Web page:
Tuesday, February 8, 2011

Don't mention the 'e' word

In the event I find myself cast away on a deserted tropical island and granted one 'thing' (assuming I already have the survival skills of Bear Grylls and a decent Swiss army knife), then hands-down, no question I'd like The New Oxford Dictionary of English.  A risky admission on the speed dating circuit possibly, but there you have it.  I am a word geek. 

So you can imagine my surprise when, reading the news online yesterday, I was stumped by the use of the word error.  I realise my brain has atrophied since the arrival of all those mothering hormones several years ago, chewing through synapses for sustenance.  But seriously, error?

Wikipedia got off to a cautious start.
The word error entails different meanings and usages relative to how it is conceptually applied.
Generally speaking, I understood error meant: mistake; being wrong. But again from the Wiki, there's the whole error versus mistake consideration.  
An ‘error' is a deviation from accuracy or correctness. A ‘mistake' is an error caused by a fault: the fault being misjudgment, carelessness, or forgetfulness.
So perhaps sending a baby home with a broken neck and some paracetamol after a few hours in the Emergency Department was a mistake then?  Because New Zealand's independent Health and Disabilities Commissioner's report concurred with MidCentral Health's own investigation into the incident, ruling out any error in the care or treatment provided to the baby.

An interesting conclusion given the news story (click here to read the article).  
  • A ten month old baby boy and his mother are taken to the local ED by ambulance following a car crash.
  • Ambulance staff suspect a neck injury.
  • A junior doctor tends to the baby, who is discharged some hours later with paracetamol.  The mother remains in hospital.
  • The father returns the baby to the ED the next day because the baby's head is lolling on his collar bone.  He sees the same junior doctor and urges the doctor to give the baby an x-ray.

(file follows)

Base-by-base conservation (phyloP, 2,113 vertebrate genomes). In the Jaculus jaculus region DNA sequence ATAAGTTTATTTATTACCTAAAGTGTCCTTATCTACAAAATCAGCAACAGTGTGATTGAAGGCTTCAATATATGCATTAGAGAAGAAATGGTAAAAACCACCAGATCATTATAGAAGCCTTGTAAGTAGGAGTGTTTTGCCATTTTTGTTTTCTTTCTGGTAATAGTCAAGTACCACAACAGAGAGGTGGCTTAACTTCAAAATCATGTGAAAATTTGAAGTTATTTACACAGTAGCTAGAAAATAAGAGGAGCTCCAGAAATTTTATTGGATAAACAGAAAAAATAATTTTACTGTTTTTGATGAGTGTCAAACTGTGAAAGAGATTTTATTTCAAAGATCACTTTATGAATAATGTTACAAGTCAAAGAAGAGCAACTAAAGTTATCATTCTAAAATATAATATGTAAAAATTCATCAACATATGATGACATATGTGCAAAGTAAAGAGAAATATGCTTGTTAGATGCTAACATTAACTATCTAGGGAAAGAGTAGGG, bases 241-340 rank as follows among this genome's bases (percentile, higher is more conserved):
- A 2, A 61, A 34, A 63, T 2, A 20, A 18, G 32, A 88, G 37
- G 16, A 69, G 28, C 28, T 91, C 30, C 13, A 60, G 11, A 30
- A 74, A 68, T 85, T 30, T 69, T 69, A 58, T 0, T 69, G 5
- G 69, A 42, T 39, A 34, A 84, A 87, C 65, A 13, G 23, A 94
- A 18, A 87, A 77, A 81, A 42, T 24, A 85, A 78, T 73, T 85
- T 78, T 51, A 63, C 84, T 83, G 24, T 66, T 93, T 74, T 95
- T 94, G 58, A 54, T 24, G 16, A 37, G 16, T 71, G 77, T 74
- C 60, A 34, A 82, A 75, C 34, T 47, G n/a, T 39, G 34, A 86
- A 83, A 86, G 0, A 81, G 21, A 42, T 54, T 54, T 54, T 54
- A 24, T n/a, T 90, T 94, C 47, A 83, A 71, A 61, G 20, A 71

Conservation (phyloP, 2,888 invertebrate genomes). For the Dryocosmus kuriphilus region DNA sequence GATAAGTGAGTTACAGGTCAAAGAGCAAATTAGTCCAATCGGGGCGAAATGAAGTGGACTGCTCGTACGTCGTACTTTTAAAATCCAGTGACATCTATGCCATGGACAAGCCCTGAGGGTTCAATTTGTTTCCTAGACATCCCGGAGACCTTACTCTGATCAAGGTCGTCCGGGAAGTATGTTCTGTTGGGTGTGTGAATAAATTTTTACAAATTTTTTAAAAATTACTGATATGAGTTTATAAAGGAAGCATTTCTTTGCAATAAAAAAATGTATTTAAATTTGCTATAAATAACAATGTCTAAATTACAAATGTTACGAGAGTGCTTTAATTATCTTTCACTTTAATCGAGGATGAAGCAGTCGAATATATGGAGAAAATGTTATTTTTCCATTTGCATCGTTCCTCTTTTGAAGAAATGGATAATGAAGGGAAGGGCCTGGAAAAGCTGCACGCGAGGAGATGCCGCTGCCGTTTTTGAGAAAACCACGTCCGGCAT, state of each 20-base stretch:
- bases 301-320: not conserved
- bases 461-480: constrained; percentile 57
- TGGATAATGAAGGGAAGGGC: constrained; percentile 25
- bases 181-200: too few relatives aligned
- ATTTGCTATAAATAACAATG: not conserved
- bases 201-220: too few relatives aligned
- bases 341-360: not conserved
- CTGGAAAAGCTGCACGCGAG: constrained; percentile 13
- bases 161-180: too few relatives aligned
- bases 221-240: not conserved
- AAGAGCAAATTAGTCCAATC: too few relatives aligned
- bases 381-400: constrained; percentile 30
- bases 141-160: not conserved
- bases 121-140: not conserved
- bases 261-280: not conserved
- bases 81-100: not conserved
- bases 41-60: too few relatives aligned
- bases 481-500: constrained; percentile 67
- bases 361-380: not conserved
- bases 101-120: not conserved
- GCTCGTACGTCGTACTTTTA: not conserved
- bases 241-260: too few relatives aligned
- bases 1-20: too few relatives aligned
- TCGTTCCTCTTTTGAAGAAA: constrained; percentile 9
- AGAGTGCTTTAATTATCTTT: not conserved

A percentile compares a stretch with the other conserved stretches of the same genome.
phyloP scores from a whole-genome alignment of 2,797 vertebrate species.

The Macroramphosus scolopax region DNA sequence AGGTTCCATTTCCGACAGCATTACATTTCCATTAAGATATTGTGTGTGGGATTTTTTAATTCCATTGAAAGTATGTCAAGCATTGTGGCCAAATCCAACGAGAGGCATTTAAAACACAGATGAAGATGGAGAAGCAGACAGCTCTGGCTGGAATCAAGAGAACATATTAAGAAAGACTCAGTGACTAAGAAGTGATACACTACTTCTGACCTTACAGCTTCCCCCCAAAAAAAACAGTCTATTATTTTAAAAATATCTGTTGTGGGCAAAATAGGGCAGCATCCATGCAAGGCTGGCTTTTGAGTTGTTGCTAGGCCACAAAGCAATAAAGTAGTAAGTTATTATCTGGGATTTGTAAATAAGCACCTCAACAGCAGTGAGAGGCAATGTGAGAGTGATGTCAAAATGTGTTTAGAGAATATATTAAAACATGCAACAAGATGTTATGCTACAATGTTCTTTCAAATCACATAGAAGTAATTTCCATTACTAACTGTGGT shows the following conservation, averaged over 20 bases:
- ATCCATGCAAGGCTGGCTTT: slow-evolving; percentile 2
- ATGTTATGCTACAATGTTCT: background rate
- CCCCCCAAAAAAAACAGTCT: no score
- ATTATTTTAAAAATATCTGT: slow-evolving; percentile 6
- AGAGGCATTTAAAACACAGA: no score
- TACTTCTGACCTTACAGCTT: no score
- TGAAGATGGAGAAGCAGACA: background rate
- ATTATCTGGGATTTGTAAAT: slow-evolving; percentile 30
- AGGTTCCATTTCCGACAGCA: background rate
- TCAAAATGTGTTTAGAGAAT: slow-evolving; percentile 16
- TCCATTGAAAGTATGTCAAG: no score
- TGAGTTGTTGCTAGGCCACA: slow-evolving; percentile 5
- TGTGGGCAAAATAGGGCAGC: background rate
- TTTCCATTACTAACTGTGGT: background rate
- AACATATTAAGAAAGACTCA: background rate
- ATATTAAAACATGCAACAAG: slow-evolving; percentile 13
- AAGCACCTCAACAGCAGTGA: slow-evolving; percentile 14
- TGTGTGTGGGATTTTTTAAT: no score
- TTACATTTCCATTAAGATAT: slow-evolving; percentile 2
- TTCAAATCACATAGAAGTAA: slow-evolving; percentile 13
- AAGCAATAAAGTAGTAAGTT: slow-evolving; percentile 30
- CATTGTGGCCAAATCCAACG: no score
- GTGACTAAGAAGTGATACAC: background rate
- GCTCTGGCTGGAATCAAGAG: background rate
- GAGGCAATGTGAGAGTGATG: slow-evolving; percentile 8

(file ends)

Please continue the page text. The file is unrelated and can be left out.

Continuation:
• Specialists at Starship, New Zealand's only dedicated children's hospital, view the x-rays and ask the baby to be put in a neck brace immediately and air-vac'd to Starship.

Since then, the baby has had 2 MRI scans, 3 CAT scans, nearly 100 x-rays, one surgical bone graft, and earned the dubious distinction of being our youngest child to be placed in halo traction, which he wore for three months along with a half body cast.

He has become the 'poster child' for Starship Hospital's spinal injury unit. Starship says he's lucky to be alive.

I understand injuries can be missed, especially in very young children.  I also understand that things can and do go wrong, especially in medicine, and most especially, in trauma medicine.

What I struggle with is the apparent misappropriation of every day language; the revision of meaning by managers, lawyers and communication experts.  I am not privy to all the facts.  I am not a clinician or health manager.  But to say that there was no error in the care or treatment provided would seem disingenuous at best.

Clearly, something went wrong.  A baby was sent home with an undiagnosed broken neck.

Assuming the care and treatment provided were without error, then surely the diagnosis was "incomplete", flawed, missed, botched, plain wrong.  (Is that a mistake?  Or an error?)  And if so, since when has diagnosis (accurate or incomplete, as the case may be) been excised from the prevailing concepts of care and treatment?  Isn't diagnosis implicit in care and treatment?  Shouldn't it be?

Policies, procedures and guidelines are proven management tools for effective and efficient businesses.  But they are also reductionist by nature, allowing clever managers to review 'incidents', obfuscate and deflect, and conclude, as in this case, no error was made.  

So maybe it's the execution of all these constituent steps of care and treatment, these policies and procedures, that's the problem.  Maybe the junior doctor (et al.) made a mistake with the care and treatment provided - an error of judgement.

But then, that would surely depend on how you conceptually apply the word.  I guess it's back to The New Oxford Dictionary for me.

Bear Grylls: no room for error.
via http://www.beargrylls.com/

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